India has allowed the US to carry its charade of a 'strategic partnership' a bit too far. Allowing itself to be co-opted in a sham exercise can have disastrous long-term consequences for the nation, argues Rajiv Singh
Last year, in July, Hillary Clinton spelled out the nature of the strategic dialogue the two nations would embark upon as being based upon five pillars, such as areas of strategic importance, agriculture, healthcare, science and technology and education.
The sheer banality of the formulation made everybody yawn out loud and forget the 'strategic agenda' even as the lady was through mentioning it.
Certainly, nobody felt enthused enough to question the charming lady as to what should constitute 'normal' dialogue, if matters such as agriculture, healthcare, science and technology and education were elevated to the 'strategic' level.
After all agriculture, healthcare science and technology and education are normal bread and butter stuff that all governments talk to each other about on a routine basis. One would assume there's more to government-to-government interaction than mere validation of traveller visas.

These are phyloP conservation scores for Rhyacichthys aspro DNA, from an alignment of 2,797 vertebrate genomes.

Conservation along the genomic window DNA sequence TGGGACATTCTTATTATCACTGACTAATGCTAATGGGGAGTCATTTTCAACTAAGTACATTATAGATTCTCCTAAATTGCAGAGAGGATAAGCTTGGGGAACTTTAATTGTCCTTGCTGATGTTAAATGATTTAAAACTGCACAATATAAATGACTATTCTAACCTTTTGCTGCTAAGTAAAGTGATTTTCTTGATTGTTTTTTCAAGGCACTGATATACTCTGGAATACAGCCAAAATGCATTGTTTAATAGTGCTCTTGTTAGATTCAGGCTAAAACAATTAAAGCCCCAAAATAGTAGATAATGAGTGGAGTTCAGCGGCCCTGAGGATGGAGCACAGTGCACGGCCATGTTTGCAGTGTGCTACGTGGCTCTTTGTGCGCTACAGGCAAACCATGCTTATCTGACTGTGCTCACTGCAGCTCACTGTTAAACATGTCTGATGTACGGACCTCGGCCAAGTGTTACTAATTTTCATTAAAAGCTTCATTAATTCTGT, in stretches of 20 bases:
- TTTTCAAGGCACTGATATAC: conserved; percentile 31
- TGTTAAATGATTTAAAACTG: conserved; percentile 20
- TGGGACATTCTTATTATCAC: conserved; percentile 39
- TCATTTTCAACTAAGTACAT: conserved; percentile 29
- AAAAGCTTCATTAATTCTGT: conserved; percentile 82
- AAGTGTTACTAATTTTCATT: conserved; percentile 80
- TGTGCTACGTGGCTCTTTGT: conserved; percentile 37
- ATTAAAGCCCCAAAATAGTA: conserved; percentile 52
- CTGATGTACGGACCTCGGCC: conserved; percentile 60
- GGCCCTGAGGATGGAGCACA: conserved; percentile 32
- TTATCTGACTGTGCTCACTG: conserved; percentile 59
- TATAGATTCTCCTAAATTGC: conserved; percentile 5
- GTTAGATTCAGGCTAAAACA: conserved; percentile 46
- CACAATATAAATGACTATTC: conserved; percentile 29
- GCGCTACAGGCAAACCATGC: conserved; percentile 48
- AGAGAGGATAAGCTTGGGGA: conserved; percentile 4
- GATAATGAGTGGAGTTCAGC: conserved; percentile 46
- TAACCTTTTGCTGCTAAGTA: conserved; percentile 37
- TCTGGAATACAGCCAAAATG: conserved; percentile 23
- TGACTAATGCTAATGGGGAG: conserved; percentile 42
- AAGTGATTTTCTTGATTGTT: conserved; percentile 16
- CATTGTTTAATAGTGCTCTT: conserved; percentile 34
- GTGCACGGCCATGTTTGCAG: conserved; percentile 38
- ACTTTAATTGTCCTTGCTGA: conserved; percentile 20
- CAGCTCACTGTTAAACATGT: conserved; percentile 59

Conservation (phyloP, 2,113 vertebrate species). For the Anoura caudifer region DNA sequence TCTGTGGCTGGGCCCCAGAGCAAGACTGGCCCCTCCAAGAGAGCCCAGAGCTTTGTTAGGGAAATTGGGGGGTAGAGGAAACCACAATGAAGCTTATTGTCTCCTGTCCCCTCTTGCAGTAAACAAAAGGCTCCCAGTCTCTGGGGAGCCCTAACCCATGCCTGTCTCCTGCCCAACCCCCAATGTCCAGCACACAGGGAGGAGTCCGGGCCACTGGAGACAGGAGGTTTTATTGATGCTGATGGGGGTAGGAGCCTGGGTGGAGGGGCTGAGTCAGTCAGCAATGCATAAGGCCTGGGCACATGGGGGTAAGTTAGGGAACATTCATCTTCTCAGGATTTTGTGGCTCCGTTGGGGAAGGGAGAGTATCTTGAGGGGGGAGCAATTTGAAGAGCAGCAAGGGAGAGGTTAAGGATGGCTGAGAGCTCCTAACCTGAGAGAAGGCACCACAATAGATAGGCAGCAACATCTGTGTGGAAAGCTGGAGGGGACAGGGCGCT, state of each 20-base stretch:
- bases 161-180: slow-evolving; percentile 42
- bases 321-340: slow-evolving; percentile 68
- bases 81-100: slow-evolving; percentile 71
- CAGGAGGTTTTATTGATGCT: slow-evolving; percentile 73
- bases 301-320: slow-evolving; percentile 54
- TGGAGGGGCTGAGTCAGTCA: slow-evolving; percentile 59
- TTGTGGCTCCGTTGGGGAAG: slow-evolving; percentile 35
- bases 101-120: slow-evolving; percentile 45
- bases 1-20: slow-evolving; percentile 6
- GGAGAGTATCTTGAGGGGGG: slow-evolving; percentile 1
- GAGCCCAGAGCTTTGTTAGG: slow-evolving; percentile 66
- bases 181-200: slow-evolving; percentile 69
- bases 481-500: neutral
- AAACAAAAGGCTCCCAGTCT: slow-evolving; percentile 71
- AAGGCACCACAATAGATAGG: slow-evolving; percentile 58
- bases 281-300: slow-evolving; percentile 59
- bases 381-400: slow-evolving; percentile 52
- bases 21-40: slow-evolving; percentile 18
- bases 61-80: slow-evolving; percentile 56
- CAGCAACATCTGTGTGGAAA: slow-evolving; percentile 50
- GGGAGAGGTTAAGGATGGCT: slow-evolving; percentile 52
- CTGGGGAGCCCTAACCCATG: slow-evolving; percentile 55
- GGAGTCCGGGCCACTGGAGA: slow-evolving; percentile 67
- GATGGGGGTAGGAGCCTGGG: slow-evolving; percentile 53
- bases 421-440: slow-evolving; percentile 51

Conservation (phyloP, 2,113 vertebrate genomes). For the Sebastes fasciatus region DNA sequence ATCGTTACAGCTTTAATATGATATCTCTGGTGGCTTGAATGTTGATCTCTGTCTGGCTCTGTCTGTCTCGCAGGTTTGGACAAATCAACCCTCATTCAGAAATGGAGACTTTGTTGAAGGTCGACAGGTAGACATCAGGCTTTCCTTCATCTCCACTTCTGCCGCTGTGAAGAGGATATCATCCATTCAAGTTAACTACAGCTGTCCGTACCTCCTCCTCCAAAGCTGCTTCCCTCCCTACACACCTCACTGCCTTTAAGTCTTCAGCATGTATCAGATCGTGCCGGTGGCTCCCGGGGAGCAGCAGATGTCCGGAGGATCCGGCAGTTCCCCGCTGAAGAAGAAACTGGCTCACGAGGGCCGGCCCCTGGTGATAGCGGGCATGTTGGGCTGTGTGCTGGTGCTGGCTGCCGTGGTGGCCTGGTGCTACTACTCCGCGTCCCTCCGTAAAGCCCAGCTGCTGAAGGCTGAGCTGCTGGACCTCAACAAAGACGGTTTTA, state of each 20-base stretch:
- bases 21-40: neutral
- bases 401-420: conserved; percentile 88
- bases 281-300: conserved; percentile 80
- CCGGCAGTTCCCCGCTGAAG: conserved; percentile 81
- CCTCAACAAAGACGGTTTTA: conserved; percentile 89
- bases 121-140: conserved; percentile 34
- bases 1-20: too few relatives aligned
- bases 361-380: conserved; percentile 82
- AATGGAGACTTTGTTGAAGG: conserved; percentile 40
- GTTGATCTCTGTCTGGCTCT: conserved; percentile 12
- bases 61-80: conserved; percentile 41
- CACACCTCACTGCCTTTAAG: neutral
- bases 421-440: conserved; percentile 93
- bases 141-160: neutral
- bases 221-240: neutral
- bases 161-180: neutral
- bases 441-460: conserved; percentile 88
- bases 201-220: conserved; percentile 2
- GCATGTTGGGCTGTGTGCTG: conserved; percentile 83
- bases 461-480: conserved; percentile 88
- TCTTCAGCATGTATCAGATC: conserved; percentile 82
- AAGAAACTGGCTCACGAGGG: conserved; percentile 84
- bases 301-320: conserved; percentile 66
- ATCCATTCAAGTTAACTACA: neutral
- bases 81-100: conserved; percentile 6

It would now appear that even Washington realises that the sham of the so-called Indo-US 'strategic partnership' is being carried out in too slipshod a manner.
In a 29 May report from Washington, a PTI correspondent quoted assistant secretary of state for south and central Asia, Robert Blake, as saying, ''The main purpose of the next week's Indo-US strategic dialogue here is to think big and think strategically and not to focus much on deliverables.''
"There will be deliverables; I don't want to talk about the deliverables now. But we are really not focused that much on deliverables.